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. Last Updated: 07/27/2016

Putin Likely to Strengthen Ruble

VedomostiShoppers at a checkout counter in a Pyatyorochka store. Consumer prices have risen for three straight months.
President Vladimir Putin's plan to keep inflation from accelerating depends on favoring foreign exchange traders over the country's oil and gas companies.

Putin will probably allow the Central Bank to double the ruble's pace of appreciation this year because he has few options outside the foreign exchange market to rein in consumer prices, according to strategists at Bank of America and UBS.

The consumer price index rose by 0.9 percent in July, the Federal Statistics Service said, after a gain of 1 percent in June, with food prices the main culprit behind the rise. The July figure brings price growth in the first seven months of the year to 6.6 percent.

"Summer inflation is meant to be lower, so this is not a good print," said Al Breach, chief economist at UBS in Moscow.

Breach calculated year-on-year inflation was running at 8.7 percent -- official figures are due later -- and threatening to miss this year's government inflation target of 8 percent.

"It demonstrates they've got a really serious inflation issue at the moment -- it's accelerating," Breach said.

Rising prices threaten Putin's 80 percent approval rating and may reduce his influence after he leaves office in March. While a stronger currency would cut import prices, it also erodes profits from sales of oil, natural gas and minerals when converted into rubles.

"The stronghold that Putin has on the popular vote will be challenged if inflation becomes an issue," said Timothy Seymour, chief operating officer of Red Star Asset Management, a hedge fund in New York with 80 percent of its portfolio in Russian assets. "The ruble will rise."

The Central Bank let the currency appreciate twice this year against a benchmark of dollars and euros by a total of 1 percent.

The ruble will gain 2 percent against the basket until year's end, boosting the currency 4.3 percent to 24.5 per dollar, UBS said. The currency will rise to 24.7 per dollar this year, according to estimates by Bank of America.

The ruble should be about 40 percent higher, Merrill Lynch said.

"The ruble is undervalued," said Kenneth Rogoff, a former chief economist at the IMF. "Attempts to keep the currency pegged are putting great upward pressure on inflation."

Consumer prices, led by a 26 percent rise in crude oil this year, have risen three straight months, surpassing the government's 8 percent target in June. Wages increased 15.2 percent in June from a year earlier, sparking a 14.7 percent rise in retail sales, State Statistics Service data show.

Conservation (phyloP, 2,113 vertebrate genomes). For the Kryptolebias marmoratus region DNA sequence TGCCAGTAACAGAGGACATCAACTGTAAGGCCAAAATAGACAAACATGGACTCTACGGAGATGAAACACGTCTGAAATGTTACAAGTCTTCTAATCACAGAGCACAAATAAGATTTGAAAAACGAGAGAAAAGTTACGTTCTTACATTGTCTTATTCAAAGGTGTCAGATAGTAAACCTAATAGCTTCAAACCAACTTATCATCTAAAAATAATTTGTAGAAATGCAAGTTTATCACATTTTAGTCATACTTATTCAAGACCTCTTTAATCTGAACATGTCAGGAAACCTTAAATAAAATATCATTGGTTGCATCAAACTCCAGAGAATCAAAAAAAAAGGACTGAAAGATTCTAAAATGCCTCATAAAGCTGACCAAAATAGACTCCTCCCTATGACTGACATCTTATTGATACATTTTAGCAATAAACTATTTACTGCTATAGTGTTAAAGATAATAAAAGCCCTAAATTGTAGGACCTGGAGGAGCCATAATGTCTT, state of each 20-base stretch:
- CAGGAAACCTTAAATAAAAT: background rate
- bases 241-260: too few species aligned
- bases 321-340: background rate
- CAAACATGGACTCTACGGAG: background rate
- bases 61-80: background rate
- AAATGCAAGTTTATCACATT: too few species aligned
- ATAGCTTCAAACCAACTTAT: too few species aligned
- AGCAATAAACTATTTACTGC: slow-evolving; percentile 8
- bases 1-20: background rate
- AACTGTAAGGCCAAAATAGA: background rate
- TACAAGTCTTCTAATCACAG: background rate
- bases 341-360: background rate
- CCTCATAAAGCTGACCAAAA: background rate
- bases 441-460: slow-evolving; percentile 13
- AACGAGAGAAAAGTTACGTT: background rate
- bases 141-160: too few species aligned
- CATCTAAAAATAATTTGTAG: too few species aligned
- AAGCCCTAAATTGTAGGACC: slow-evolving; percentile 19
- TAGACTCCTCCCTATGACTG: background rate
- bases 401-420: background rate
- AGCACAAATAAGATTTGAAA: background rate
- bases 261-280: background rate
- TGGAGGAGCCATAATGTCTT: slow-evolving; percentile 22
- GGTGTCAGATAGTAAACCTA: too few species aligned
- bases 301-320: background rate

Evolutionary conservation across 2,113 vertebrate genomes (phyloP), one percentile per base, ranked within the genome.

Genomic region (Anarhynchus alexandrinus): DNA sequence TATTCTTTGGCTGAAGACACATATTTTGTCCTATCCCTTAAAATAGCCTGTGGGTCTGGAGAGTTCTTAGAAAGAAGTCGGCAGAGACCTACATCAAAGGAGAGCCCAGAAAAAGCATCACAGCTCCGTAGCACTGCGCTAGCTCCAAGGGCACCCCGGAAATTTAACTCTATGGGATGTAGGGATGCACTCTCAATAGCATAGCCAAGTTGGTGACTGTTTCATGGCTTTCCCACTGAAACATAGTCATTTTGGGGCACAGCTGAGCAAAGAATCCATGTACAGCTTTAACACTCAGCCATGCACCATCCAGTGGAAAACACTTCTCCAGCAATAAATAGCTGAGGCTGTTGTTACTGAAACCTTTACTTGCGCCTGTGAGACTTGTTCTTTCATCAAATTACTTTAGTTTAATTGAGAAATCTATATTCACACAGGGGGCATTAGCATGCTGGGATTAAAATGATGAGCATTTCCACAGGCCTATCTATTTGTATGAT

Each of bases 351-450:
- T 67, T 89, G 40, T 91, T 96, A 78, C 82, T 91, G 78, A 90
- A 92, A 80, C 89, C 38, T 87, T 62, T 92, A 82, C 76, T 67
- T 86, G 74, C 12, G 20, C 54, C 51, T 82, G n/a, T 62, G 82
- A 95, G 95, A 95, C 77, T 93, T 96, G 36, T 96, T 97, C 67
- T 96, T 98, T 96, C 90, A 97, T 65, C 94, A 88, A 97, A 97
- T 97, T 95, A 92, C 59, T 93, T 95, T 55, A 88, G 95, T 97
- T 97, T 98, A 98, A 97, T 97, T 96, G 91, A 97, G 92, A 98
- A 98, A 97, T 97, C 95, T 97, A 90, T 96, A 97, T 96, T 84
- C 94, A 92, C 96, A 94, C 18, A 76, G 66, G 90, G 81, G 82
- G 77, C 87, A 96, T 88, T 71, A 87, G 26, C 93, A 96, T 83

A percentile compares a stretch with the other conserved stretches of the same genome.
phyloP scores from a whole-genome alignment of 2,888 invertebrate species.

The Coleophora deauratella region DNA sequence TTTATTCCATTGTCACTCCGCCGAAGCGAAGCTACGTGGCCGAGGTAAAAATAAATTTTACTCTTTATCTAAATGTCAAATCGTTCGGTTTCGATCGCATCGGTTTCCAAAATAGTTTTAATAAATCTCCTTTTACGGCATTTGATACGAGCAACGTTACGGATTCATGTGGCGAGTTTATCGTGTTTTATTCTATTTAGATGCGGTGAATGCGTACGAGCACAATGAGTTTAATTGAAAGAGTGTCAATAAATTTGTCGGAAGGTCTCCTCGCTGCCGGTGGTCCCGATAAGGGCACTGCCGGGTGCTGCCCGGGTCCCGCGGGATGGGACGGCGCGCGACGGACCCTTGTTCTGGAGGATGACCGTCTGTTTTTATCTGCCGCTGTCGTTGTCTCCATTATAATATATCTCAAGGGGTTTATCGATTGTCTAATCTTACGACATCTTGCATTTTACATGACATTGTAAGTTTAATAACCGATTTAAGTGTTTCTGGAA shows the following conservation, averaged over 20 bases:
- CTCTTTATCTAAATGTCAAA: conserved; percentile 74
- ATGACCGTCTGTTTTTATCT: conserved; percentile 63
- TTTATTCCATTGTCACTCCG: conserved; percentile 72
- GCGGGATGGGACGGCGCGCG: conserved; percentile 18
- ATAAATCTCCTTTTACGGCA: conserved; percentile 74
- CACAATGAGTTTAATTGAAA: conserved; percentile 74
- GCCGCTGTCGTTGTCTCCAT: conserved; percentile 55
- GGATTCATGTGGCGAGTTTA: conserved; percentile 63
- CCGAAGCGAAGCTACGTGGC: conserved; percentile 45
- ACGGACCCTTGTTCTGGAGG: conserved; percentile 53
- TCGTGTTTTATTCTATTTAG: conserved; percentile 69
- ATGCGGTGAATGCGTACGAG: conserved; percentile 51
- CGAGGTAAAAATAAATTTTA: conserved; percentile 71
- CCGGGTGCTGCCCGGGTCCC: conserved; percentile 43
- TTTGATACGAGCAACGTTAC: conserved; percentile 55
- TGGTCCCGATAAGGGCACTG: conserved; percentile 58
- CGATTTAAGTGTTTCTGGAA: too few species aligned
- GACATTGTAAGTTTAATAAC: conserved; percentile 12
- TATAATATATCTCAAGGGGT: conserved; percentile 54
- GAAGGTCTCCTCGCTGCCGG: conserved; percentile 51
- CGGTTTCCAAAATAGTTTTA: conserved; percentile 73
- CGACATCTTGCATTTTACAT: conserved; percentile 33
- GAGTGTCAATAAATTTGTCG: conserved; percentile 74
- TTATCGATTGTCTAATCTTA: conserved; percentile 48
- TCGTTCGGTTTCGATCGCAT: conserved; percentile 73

Record capital inflows of $67 billion this year and revenue from energy sales has forced the Central Bank to buy dollars to control the ruble's rise, leaving the nation with $417 billion in reserves, behind only China and Japan.

Money supply rose 53.3 percent in June as the Central Bank printed rubles to buy dollars flowing across the border.

A 1 percent appreciation of the ruble cuts the inflation rate by 0.3 of a percentage point, according to Central Bank estimates. That would limit funds available to energy companies for investment by as much as 2 percent, according to Merrill Lynch. Energy sales accounted for 22 percent of the economy last year, and taxes from energy sales account for more than half of federal revenue according to Merrill Lynch.

Preserving the public's approval is important if Putin wants to influence the choice of his successor, said Rory MacFarquhar, an economist at Goldman Sachs. "Although Putin won't be in the presidential seat, he plans to be in control of the country," MacFarquhar said.

Raising benchmark interest rates above the current 10 percent would only lure more money into Russian assets, said Oliver Weeks, an economist in London for Morgan Stanley. Lowering rates would encourage consumers to spend and not save.

The rise in commodity prices has "placed a lot of pressure on the ruble to appreciate," said Mark Mobius, managing director at Templeton Asset Management in Singapore. "The ruble will probably appreciate further."

Oil producers have surpassed Asian central banks as the largest pool of global savings, accumulating an estimated $500 billion in 2006 alone, according to research by California-based bond fund manager Pacific Investment Management.

State-run Rosneft, the country's largest oil producer, said profit declined 25 percent in the first quarter as the ruble rose 11.7 percent, adjusted for inflation, against the company's trade partners.

Putin said at a Cabinet meeting in April that the ruble should not "undercut" manufacturing, according to the government's web site. "This deserves special attention," he said.

The country's carmakers are already struggling as sales of imported cars jumped 60 percent to 510,000 units in the first half of this year. Textile production fell 4 percent in June from a year earlier.

Putin "is under pressure from manufacturers," said Maxim Oreshkin, chief analyst at Rosbank. "For them, a stronger currency is a real problem," Oreshkin said. (Bloomberg, Reuters)